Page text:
Every day represents a new set of people-process-technology challenges for HR professionals. From the time a prospective employee first comes into contact with an organization to the time they leave or retire, HR professionals must deal with myriad of documents and processes that span the entire lifecycle of an employment relationship.
We once had an IT person who worked for us who took a page out of the old Saturday Night Live routine, Nick Burns -- Your Company’s Computer Guy, who guarantees to “fix your computer and then make fun of you.”
Making an ECM implementation successful requires planning and attention to detail. The best way to create the right solution is to identify organizational goals and priorities. Learn how to manage a successful implementation in our free guide.
If we were to believe everything we hear in the press, then all computing and data storage is moving to the cloud — and quickly! The reality, though, is more nuanced. Firstly, there is no singular cloud; instead, there are hundreds of clouds to choose from. Secondly, not everything is moving to the cloud, and even the stuff that is, is moving slowly. The world of Information Management has been somewhat slow and reluctant to move to the cloud, and often with good reason.
This is the third article in a series; the other two are: Surviving Disruption -- Strategies for the Era of AI and Machine Learning Looking at Information Management Through a Different Lens Digital Transformation effectiveness is imperiled by a rising tide of information chaos and confusion. AIIM believes that information is the currency that fuels an organization. As such, it is an organization’s most important asset. But at the very time that information assets are increasingly important, our ability to manage them is eroding due to the exploding volumes, variety, complexity, and velocity of information coming into our organizations. Addressing “Big Content” and the rising tides of information chaos is a prerequisite to solving the Digital Transformation puzzle.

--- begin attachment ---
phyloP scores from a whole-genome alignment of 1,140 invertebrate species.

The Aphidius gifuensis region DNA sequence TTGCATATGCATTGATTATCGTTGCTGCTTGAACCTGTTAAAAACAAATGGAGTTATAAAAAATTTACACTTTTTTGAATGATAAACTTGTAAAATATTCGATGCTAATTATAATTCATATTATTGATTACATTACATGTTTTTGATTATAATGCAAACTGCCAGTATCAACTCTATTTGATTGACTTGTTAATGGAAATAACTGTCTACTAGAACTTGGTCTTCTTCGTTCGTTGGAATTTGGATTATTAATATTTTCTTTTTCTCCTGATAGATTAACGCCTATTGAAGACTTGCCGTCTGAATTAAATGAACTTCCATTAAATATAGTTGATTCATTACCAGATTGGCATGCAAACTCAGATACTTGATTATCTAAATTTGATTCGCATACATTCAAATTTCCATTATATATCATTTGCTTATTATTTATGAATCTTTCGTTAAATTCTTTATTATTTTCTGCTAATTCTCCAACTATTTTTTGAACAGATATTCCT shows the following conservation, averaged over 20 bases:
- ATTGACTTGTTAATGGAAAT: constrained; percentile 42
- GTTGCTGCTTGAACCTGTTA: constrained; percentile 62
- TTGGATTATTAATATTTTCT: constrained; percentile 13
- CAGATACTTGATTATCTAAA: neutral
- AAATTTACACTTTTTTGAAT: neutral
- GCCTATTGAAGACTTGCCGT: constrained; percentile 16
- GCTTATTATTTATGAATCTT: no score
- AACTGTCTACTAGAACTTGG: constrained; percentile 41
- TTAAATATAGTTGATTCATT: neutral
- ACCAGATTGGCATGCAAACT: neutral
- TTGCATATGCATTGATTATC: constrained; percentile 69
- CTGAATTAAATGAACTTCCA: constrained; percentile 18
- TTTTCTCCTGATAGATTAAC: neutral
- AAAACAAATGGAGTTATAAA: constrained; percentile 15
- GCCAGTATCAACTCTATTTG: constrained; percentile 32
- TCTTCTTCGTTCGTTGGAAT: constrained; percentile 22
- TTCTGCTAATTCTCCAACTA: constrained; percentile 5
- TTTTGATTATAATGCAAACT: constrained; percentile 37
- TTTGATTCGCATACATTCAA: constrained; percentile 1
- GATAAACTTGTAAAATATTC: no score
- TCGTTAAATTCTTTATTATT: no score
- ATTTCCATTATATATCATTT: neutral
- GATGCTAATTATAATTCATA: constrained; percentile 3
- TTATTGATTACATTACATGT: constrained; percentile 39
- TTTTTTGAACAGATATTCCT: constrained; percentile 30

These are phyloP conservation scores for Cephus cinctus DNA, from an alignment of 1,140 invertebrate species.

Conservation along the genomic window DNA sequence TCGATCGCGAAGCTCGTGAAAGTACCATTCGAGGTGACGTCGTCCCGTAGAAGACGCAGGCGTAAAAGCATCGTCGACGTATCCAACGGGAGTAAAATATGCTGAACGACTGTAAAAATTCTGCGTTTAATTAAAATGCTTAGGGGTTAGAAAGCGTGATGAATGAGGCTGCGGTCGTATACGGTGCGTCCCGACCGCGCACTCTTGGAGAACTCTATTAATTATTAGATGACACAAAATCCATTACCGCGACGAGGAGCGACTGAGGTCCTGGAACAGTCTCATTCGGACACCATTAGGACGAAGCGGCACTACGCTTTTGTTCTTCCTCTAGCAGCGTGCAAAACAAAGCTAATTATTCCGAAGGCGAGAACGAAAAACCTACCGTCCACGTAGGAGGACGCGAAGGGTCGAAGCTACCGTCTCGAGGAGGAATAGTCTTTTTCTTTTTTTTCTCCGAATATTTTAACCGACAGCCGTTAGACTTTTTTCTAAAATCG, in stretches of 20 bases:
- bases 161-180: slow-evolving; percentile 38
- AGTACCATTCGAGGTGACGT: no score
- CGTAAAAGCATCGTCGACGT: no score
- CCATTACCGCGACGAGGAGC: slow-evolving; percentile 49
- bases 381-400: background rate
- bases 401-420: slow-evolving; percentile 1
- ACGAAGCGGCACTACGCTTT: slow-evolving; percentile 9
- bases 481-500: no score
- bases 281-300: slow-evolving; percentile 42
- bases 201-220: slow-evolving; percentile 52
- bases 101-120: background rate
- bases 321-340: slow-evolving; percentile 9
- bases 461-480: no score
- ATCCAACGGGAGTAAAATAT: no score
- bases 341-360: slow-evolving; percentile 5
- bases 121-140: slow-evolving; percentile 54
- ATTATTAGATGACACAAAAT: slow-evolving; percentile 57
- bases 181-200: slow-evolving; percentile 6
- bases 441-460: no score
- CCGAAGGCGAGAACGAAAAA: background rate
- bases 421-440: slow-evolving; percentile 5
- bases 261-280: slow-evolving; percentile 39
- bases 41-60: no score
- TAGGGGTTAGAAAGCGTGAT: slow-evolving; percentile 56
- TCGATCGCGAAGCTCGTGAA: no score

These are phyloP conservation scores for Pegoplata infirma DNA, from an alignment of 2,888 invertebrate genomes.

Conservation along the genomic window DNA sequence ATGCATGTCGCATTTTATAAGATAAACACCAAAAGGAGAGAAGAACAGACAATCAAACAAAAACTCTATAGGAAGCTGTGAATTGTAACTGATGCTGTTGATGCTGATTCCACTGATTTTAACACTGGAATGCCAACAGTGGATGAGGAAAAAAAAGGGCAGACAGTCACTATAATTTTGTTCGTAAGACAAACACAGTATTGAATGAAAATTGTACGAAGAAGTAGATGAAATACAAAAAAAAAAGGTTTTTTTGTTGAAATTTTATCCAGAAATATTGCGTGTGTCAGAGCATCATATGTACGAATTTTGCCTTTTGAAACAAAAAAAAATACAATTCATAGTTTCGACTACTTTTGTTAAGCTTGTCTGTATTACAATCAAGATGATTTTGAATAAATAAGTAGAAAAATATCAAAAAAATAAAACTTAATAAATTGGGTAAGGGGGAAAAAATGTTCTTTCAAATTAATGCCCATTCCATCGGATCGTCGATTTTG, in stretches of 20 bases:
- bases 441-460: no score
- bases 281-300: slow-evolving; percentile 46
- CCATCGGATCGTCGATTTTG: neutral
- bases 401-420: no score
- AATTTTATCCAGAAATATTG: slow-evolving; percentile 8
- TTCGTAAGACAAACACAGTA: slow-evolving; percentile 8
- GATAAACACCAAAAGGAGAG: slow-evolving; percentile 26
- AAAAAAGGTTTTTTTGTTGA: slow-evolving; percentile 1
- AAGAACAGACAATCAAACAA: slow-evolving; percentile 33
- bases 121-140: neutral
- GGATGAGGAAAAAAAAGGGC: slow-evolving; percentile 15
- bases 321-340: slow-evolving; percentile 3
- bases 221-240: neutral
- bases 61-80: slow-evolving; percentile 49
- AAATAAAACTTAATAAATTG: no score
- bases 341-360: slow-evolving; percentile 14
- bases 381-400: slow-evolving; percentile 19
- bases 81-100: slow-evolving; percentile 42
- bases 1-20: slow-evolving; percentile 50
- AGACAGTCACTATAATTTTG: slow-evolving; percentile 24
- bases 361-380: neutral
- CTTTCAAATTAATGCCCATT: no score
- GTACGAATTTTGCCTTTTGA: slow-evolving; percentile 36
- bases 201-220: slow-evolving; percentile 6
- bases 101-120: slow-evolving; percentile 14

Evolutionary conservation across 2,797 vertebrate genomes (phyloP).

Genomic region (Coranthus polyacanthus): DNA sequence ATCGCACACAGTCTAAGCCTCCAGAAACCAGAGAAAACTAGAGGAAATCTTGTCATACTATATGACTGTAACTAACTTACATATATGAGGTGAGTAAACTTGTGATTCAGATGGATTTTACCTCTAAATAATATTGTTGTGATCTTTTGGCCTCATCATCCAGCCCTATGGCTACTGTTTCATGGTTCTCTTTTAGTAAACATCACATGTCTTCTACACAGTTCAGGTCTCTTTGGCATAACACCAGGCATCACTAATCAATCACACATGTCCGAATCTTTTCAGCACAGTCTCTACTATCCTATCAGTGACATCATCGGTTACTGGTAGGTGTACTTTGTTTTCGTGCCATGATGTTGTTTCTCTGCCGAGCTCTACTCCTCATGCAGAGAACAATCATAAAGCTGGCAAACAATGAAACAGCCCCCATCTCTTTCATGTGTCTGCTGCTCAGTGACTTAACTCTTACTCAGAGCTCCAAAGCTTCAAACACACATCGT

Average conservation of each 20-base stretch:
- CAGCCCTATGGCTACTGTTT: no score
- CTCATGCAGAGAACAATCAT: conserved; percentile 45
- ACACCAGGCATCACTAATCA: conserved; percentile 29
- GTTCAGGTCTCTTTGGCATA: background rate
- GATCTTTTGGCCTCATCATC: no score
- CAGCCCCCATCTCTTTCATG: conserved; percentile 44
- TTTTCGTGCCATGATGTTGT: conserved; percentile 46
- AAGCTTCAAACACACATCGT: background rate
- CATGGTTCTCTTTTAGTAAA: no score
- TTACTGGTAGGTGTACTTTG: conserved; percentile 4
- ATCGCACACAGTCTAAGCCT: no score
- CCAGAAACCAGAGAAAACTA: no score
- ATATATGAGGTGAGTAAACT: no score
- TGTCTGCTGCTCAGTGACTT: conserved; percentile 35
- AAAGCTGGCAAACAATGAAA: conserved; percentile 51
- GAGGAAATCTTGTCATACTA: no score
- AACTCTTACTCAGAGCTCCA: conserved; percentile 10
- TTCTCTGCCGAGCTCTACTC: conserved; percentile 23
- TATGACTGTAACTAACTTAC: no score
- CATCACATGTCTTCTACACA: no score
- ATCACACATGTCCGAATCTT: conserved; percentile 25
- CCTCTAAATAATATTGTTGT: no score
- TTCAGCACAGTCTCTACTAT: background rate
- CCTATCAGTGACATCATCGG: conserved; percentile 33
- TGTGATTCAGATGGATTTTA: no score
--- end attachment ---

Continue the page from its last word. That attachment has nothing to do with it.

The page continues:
Organizations need to think about how the advent of the third wave of exponential change – the drive to Artificial Intelligence and Machine Learning - will require them to look at the future through a different set of lenses. I’d like to offer three of these “lenses” – I’m sure there are more – but I think these three are ones that those in this community are uniquely prepared to tackle.
Truly disruptive moments occur only once in a generation. They occur when the cumulative inertia of technology innovation combines to disrupt business models. And the heart of disruption is ultimately when radical technology changes are standardized and then incorporated into new business models.